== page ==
In this week’s free Deke’s Techniques movie, Deke takes an ordinary snapshot (taken by a nostalgic mom on the day of Senior Prom) and turns it into a suitable-for-framing-then-gifting portrait. It’s the least he could do after turning this poor beleaguered teenager into a dark elf a few weeks ago.
Let me be clear, it’s not an ordinary snapshot in that it’s a) my son, and b) I did manage to get out the DSLR for this one—-so he gets to start with a raw file. This allows him to make all the exposure, white balance, and retouching edits dynamically from within Adobe Camera Raw. The final bit of post production, namely sharpening for printing, is then applied in Photoshop.
There are a lot of cool tips in here that you can use to make something special out of your otherwise-ordinary candid shot, including how to sneak up on exposure changes without clipping, how a negative Clarity setting can smooth out skin, and how to finesse spot removal changes in ACR.
Meanwhile, this will be the last Deke’s Techniques for 2014. We’re taking next week off to hang with the kids (including this one). There’s a whole collection’s worth of movies to keep you occupied in the meanwhile, and if you need a free week’s subscription at lynda.com to check out exclusive episodes, you can sign up at lynda.com/deke.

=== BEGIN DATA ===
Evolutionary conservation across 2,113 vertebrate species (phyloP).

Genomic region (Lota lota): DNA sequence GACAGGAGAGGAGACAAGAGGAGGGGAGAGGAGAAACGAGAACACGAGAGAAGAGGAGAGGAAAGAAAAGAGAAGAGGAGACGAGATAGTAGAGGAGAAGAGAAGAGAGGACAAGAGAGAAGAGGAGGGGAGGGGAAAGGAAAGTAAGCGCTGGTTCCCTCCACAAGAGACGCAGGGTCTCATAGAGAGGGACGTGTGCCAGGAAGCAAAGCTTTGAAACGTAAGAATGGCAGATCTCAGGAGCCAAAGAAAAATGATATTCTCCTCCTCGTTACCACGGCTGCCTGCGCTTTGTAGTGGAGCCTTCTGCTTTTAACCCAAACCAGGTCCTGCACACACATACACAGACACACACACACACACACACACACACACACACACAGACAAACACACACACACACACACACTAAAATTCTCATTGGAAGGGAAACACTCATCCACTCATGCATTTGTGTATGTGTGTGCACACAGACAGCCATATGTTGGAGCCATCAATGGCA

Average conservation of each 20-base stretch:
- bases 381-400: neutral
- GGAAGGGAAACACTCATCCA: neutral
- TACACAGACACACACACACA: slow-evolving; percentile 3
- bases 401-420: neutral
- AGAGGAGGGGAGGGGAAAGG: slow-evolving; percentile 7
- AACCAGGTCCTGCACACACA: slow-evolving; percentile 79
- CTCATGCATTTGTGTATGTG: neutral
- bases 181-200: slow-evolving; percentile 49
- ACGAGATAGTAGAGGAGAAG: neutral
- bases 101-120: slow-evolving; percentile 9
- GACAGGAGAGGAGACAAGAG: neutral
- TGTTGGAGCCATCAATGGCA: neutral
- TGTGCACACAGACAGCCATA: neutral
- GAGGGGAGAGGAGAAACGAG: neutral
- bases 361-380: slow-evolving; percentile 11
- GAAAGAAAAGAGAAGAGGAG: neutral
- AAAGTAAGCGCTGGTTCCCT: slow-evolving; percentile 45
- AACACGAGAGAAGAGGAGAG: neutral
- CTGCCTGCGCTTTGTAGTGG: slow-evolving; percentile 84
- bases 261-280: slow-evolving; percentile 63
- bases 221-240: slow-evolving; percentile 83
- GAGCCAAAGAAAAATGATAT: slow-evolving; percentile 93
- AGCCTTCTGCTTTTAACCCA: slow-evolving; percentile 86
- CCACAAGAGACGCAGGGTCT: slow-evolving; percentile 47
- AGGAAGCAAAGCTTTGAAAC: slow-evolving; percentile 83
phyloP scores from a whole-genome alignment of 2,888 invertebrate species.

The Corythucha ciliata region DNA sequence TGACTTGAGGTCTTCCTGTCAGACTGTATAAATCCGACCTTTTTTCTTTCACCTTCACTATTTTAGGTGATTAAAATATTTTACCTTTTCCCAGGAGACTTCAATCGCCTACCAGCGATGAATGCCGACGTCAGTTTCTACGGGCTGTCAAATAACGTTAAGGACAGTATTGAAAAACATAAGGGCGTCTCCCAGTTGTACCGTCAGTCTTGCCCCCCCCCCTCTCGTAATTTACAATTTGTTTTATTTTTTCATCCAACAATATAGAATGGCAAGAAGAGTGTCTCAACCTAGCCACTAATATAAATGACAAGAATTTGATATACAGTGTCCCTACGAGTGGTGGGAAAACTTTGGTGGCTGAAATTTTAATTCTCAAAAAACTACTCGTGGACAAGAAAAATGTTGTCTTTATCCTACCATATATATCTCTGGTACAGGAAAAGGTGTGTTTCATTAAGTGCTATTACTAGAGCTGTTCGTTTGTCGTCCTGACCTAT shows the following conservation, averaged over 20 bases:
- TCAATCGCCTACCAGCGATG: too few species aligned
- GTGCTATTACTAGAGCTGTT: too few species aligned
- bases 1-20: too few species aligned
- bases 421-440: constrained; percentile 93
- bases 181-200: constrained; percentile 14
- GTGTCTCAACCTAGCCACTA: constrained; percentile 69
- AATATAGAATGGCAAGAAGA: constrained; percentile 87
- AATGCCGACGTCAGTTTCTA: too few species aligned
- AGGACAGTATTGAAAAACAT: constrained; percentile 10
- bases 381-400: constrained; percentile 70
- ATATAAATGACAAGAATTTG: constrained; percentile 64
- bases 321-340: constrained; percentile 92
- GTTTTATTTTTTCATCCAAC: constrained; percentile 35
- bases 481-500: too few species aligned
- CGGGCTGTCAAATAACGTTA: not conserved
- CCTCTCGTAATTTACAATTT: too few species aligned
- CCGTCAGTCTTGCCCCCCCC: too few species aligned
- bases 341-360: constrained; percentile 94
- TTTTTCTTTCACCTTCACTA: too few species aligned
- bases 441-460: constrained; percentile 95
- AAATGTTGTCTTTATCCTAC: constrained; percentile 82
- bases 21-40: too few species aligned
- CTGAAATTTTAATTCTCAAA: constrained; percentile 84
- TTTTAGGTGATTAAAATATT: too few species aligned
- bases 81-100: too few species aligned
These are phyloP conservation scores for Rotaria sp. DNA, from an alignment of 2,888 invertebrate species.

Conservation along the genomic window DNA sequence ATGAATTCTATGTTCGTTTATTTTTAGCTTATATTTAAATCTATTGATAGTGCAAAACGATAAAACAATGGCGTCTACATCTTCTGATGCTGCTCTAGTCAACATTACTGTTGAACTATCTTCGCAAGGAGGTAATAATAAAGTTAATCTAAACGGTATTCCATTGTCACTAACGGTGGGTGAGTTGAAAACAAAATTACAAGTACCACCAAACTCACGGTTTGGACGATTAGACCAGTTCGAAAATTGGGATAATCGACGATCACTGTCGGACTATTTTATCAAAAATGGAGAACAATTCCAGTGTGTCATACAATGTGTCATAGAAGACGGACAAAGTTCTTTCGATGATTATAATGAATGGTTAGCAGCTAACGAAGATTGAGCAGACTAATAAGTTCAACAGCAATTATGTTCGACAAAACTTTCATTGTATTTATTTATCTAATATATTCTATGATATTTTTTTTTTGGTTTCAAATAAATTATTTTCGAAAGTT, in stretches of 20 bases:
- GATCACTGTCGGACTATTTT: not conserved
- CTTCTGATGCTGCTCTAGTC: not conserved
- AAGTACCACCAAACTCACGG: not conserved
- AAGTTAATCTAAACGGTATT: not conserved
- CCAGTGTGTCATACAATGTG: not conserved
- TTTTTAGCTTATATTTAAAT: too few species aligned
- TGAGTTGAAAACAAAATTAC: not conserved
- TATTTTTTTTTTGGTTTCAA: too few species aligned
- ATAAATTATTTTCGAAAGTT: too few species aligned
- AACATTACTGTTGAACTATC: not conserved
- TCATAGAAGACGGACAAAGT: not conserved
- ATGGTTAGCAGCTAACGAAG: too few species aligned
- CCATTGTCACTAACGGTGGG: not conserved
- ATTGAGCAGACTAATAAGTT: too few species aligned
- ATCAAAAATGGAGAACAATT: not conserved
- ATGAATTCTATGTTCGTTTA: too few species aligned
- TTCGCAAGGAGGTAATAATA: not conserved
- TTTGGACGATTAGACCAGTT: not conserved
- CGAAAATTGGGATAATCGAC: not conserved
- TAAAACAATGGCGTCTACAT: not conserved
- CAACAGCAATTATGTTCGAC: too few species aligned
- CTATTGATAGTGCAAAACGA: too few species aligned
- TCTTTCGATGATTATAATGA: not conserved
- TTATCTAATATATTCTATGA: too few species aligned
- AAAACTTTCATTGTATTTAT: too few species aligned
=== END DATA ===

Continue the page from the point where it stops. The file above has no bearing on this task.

There is something wrong with those eyes ;O)
The techniques were useful
I think it’s also proof how much in Photography is subjective. The RAW photo definitely needed adjusting, but to me he looks like a vampire in the second photo. I wouldn’t call it an improvement.
There seems to be universal agreement re: the eyes
Perhaps I shouldn’t have used to word “perfect” in the title. Call it “Developing the Imperfect Holiday Portrait,” and I think it makes a lot more sense.
I suspected I went too far on the eyes at the time, and almost re-recorded the video as a result. But in its defense, Deke’s Techniques is designed to be off-the-cuff, as close to a live performance as a training video gets. So after reconsidering things a couple of days (even the subject of this image, Colleen’s son Wheeler, objected to it), I decided to leave it as is and let it go.
Also, and for what little it’s worth, if I ever teach something that’s tasteful, it’s only by accident. I’ve never been quite sure I know what tasteful is. I’m all about what’s possible and, on the rare occasion, expedient.
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